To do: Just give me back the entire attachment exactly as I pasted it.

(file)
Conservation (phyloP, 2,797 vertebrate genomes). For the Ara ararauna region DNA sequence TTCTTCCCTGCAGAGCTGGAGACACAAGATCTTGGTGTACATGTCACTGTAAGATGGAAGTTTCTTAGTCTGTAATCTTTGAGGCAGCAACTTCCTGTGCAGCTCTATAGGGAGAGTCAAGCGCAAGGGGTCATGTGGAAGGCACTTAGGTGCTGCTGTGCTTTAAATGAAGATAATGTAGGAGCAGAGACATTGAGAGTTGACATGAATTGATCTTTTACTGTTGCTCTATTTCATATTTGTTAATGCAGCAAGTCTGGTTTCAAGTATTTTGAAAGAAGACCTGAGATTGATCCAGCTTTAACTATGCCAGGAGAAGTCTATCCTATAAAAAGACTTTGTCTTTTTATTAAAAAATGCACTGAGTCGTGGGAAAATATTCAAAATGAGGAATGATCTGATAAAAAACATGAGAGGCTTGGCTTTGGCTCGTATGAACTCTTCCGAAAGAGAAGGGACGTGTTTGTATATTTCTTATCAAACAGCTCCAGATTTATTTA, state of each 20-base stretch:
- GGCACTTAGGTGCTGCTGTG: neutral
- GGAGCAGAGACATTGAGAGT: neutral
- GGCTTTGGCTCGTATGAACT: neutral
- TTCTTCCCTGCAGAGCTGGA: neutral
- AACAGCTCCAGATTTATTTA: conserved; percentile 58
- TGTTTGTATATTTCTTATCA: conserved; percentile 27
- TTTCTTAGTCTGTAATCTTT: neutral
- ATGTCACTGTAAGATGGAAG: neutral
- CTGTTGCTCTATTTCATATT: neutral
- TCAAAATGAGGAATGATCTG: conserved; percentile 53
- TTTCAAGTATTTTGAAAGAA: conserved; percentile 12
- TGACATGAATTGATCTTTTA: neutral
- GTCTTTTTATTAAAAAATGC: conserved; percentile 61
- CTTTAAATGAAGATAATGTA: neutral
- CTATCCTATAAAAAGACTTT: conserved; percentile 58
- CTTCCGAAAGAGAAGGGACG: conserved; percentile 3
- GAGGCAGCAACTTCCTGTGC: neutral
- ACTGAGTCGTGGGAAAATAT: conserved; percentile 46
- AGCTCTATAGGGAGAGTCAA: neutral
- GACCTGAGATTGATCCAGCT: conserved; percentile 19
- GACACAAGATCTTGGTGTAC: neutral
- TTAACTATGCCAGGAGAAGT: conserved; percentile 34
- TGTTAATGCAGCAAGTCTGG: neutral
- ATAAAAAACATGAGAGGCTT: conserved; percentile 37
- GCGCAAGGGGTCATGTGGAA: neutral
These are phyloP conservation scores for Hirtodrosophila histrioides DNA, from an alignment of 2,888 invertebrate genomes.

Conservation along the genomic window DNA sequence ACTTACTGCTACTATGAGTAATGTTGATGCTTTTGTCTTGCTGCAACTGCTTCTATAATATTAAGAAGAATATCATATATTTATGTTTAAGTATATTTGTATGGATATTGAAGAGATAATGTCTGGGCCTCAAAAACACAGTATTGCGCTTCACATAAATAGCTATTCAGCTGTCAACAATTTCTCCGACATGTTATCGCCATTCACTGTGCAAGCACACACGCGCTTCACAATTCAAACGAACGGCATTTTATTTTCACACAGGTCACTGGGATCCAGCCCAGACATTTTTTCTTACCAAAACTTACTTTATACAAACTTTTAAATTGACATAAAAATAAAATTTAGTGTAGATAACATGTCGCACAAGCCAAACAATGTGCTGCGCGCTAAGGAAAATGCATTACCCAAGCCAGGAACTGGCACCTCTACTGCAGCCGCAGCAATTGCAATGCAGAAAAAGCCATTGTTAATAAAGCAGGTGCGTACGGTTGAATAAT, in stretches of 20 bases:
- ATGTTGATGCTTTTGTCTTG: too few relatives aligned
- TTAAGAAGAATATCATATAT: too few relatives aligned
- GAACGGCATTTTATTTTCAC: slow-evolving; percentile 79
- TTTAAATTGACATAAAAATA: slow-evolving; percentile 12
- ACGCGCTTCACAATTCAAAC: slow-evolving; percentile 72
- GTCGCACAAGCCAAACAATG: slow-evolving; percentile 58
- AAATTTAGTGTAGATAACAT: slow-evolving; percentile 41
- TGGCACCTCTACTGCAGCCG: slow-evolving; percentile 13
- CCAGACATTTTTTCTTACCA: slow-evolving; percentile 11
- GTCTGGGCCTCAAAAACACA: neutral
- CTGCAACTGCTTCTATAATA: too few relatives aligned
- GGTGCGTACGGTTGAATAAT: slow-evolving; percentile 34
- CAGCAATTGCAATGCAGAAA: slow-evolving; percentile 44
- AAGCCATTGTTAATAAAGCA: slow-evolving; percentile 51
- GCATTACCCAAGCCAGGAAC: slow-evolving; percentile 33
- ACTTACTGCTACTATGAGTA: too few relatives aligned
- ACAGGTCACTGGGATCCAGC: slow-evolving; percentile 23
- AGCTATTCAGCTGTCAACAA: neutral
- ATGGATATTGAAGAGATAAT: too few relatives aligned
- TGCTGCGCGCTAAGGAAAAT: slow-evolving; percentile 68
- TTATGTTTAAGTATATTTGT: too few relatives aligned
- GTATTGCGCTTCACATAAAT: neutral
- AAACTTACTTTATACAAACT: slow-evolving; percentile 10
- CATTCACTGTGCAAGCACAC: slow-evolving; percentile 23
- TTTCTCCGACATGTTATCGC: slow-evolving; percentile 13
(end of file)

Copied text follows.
Conservation (phyloP, 2,797 vertebrate genomes). For the Ara ararauna region DNA sequence TTCTTCCCTGCAGAGCTGGAGACACAAGATCTTGGTGTACATGTCACTGTAAGATGGAAGTTTCTTAGTCTGTAATCTTTGAGGCAGCAACTTCCTGTGCAGCTCTATAGGGAGAGTCAAGCGCAAGGGGTCATGTGGAAGGCACTTAGGTGCTGCTGTGCTTTAAATGAAGATAATGTAGGAGCAGAGACATTGAGAGTTGACATGAATTGATCTTTTACTGTTGCTCTATTTCATATTTGTTAATGCAGCAAGTCTGGTTTCAAGTATTTTGAAAGAAGACCTGAGATTGATCCAGCTTTAACTATGCCAGGAGAAGTCTATCCTATAAAAAGACTTTGTCTTTTTATTAAAAAATGCACTGAGTCGTGGGAAAATATTCAAAATGAGGAATGATCTGATAAAAAACATGAGAGGCTTGGCTTTGGCTCGTATGAACTCTTCCGAAAGAGAAGGGACGTGTTTGTATATTTCTTATCAAACAGCTCCAGATTTATTTA, state of each 20-base stretch:
- GGCACTTAGGTGCTGCTGTG: neutral
- GGAGCAGAGACATTGAGAGT: neutral
- GGCTTTGGCTCGTATGAACT: neutral
- TTCTTCCCTGCAGAGCTGGA: neutral
- AACAGCTCCAGATTTATTTA: conserved; percentile 58
- TGTTTGTATATTTCTTATCA: conserved; percentile 27
- TTTCTTAGTCTGTAATCTTT: neutral
- ATGTCACTGTAAGATGGAAG: neutral
- CTGTTGCTCTATTTCATATT: neutral
- TCAAAATGAGGAATGATCTG: conserved; percentile 53
- TTTCAAGTATTTTGAAAGAA: conserved; percentile 12
- TGACATGAATTGATCTTTTA: neutral
- GTCTTTTTATTAAAAAATGC: conserved; percentile 61
- CTTTAAATGAAGATAATGTA: neutral
- CTATCCTATAAAAAGACTTT: conserved; percentile 58
- CTTCCGAAAGAGAAGGGACG: conserved; percentile 3
- GAGGCAGCAACTTCCTGTGC: neutral
- ACTGAGTCGTGGGAAAATAT: conserved; percentile 46
- AGCTCTATAGGGAGAGTCAA: neutral
- GACCTGAGATTGATCCAGCT: conserved; percentile 19
- GACACAAGATCTTGGTGTAC: neutral
- TTAACTATGCCAGGAGAAGT: conserved; percentile 34
- TGTTAATGCAGCAAGTCTGG: neutral
- ATAAAAAACATGAGAGGCTT: conserved; percentile 37
- GCGCAAGGGGTCATGTGGAA: neutral
These are phyloP conservation scores for Hirtodrosophila histrioides DNA, from an alignment of 2,888 invertebrate genomes.

Conservation along the genomic window DNA sequence ACTTACTGCTACTATGAGTAATGTTGATGCTTTTGTCTTGCTGCAACTGCTTCTATAATATTAAGAAGAATATCATATATTTATGTTTAAGTATATTTGTATGGATATTGAAGAGATAATGTCTGGGCCTCAAAAACACAGTATTGCGCTTCACATAAATAGCTATTCAGCTGTCAACAATTTCTCCGACATGTTATCGCCATTCACTGTGCAAGCACACACGCGCTTCACAATTCAAACGAACGGCATTTTATTTTCACACAGGTCACTGGGATCCAGCCCAGACATTTTTTCTTACCAAAACTTACTTTATACAAACTTTTAAATTGACATAAAAATAAAATTTAGTGTAGATAACATGTCGCACAAGCCAAACAATGTGCTGCGCGCTAAGGAAAATGCATTACCCAAGCCAGGAACTGGCACCTCTACTGCAGCCGCAGCAATTGCAATGCAGAAAAAGCCATTGTTAATAAAGCAGGTGCGTACGGTTGAATAAT, in stretches of 20 bases:
- ATGTTGATGCTTTTGTCTTG: too few relatives aligned
- TTAAGAAGAATATCATATAT: too few relatives aligned
- GAACGGCATTTTATTTTCAC: slow-evolving; percentile 79
- TTTAAATTGACATAAAAATA: slow-evolving; percentile 12
- ACGCGCTTCACAATTCAAAC: slow-evolving; percentile 72
- GTCGCACAAGCCAAACAATG: slow-evolving; percentile 58
- AAATTTAGTGTAGATAACAT: slow-evolving; percentile 41
- TGGCACCTCTACTGCAGCCG: slow-evolving; percentile 13
- CCAGACATTTTTTCTTACCA: slow-evolving; percentile 11
- GTCTGGGCCTCAAAAACACA: neutral
- CTGCAACTGCTTCTATAATA: too few relatives aligned
- GGTGCGTACGGTTGAATAAT: slow-evolving; percentile 34
- CAGCAATTGCAATGCAGAAA: slow-evolving; percentile 44
- AAGCCATTGTTAATAAAGCA: slow-evolving; percentile 51
- GCATTACCCAAGCCAGGAAC: slow-evolving; percentile 33
- ACTTACTGCTACTATGAGTA: too few relatives aligned
- ACAGGTCACTGGGATCCAGC: slow-evolving; percentile 23
- AGCTATTCAGCTGTCAACAA: neutral
- ATGGATATTGAAGAGATAAT: too few relatives aligned
- TGCTGCGCGCTAAGGAAAAT: slow-evolving; percentile 68
- TTATGTTTAAGTATATTTGT: too few relatives aligned
- GTATTGCGCTTCACATAAAT: neutral
- AAACTTACTTTATACAAACT: slow-evolving; percentile 10
- CATTCACTGTGCAAGCACAC: slow-evolving; percentile 23
- TTTCTCCGACATGTTATCGC: slow-evolving; percentile 13